US cautiously optimistic as coronavirus curve appears to flatten

Ivan Couronne and Peter Hutchison, Agence France-Presse

Posted at Apr 10 2020 10:00 AM | Updated as of Apr 10 2020 04:52 PM

Drone pictures show bodies being buried on New York's Hart Island where the department of corrections is dealing with more burials overall, amid the coronavirus disease (COVID-19) outbreak in New York City, US, April 9, 2020. Lucas Jackson,Reuters

WASHINGTON -- US health officials made cautiously optimistic noises about coronavirus despite high death tolls Thursday, suggesting Americans might be able to take summer holidays, as falling hospitalization rates hint at a turning point in the battle against COVID-19.

With unemployment skyrocketing and the economy tanking, President Donald Trump is keen to lift social confinement measures and get the United States open for business again as soon as possible.

Trump's top pandemic advisor Anthony Fauci warned America cannot be reopened overnight due to the threat of further waves of infections, but said it could be up and running again by the summer months.

That is, he said, providing citizens adhere to social distancing guidelines and widespread stay-at-home orders, which have the vast majority of Americans on lockdown, throughout April.

Nationwide, the US recorded 1,783 death over the past 24 hours, down by 190 from Wednesday's record-breaking toll.

The country has suffered more than 16,500 virus-related fatalities -- the second-highest number in the world after Italy. And it has emerged as the country with the most coronavirus cases, at more than 460,000.

When asked by "CBS This Morning" whether he could envision a summer of vacations, baseball games, weddings and family get-togethers, infectious disease expert Fauci replied, "It can be in the cards."

His comments came as New York Governor Andrew Cuomo struck a similar tone of cautious optimism despite the state reporting a record single-day death toll for the third time this week Thursday.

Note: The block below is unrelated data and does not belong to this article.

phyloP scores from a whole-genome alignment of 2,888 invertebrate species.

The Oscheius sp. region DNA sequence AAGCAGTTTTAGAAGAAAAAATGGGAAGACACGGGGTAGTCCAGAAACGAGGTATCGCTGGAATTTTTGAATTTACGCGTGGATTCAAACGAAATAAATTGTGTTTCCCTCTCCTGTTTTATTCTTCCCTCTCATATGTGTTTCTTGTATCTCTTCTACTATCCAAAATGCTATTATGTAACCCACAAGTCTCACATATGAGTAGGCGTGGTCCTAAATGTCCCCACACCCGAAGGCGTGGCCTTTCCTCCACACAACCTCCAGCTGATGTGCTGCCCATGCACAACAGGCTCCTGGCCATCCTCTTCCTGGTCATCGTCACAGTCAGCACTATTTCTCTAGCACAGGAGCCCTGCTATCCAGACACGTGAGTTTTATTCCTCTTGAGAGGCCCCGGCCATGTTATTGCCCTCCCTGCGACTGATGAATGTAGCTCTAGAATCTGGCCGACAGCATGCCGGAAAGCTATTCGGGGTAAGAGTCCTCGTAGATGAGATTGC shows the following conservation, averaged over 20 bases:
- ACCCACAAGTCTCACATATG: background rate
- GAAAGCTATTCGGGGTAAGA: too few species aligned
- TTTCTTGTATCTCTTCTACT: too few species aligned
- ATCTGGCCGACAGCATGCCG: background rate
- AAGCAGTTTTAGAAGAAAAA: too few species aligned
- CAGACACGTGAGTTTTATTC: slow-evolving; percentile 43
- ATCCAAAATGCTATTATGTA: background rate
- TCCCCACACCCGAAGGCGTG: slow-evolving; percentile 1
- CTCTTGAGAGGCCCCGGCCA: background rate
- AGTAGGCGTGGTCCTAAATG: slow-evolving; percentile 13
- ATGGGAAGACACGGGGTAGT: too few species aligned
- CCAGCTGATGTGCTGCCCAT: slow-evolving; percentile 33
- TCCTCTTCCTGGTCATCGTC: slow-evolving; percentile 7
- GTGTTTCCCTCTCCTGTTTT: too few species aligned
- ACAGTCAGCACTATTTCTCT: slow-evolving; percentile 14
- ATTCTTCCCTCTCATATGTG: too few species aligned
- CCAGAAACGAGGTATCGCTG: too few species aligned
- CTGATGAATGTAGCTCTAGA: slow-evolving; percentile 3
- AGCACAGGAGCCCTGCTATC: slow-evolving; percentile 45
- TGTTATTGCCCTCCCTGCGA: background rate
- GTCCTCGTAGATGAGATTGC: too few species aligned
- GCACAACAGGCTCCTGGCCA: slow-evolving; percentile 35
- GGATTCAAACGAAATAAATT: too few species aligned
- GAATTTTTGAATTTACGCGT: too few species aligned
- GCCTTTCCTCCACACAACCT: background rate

New York is bearing the brunt of the United States' deadly coronavirus pandemic, accounting for around half the number of deaths across the country.

'NIGHTMARE'

Cuomo said COVID-19 had claimed the lives of 799 New Yorkers in the past 24 hours, bringing the state's death toll to more than 7,000 and outdoing the previous high of 779 announced on Wednesday.

He added though that the curve was flattening because of social distancing orders.

"We had a 200-net increase in hospitalizations, which you can see is the lowest number we've had since this nightmare started," Cuomo told reporters, adding that intensive care admissions were also at their lowest yet.

Meanwhile unemployment is rising at a jarring rate, with data Thursday showing 17 million have lost their jobs since mid-March, when America began shutting down.

Fauci, the National Institute of Allergy and Infectious Diseases director, said the US could be opened by the summer if it is ready to deal with the inevitable spike in infections a relaxing of restrictions will bring.

"It is very likely that we will progress towards the steps towards normalization as we get to the end of this thirty days.

"And I think that's going to be a good time to look and see how quickly can we make that move to try and normalize. But hopefully, by the time we get to the summer we will have taken many steps in that direction," he said.

Trump, who veers between sounding ominous warnings about the crisis to threatening to scrap the mitigation measures, said Wednesday there was "light at the end of the tunnel."

'NEW NORMAL'

In recent days, an Institute for Health Metrics and Evaluation (IHME) model used by the White House has revised down America's projected number of COVID-19 deaths from 93,000 to 82,000 and then 60,000.

The model, which is considered too optimistic by some states, suggested the United States will reach its peak number of confirmed cases this Easter weekend.

However, some experts say inadequate testing means the extent of the pandemic is not yet realized.

America's top doctor, Surgeon General Jerome Adams, told CBS the spread was slowing and the next 30 days were crucial.

But rather than returning to life as it was before, the former director of the Centers for Disease Control and Prevention Tom Frieden said the country should be prepared for a "new normal" to "box the virus in."

Cuomo, who this week extended New York's shutdown of schools and non-essential businesses until April 29, said it was too early to say when the city might be reopened again.

"I'm not going to say to anyone 'this is where I think we'll be in three weeks or four weeks or five weeks.' I have no idea," Cuomo admitted.

New York City Mayor Bill de Blasio warned restrictions may last until June.


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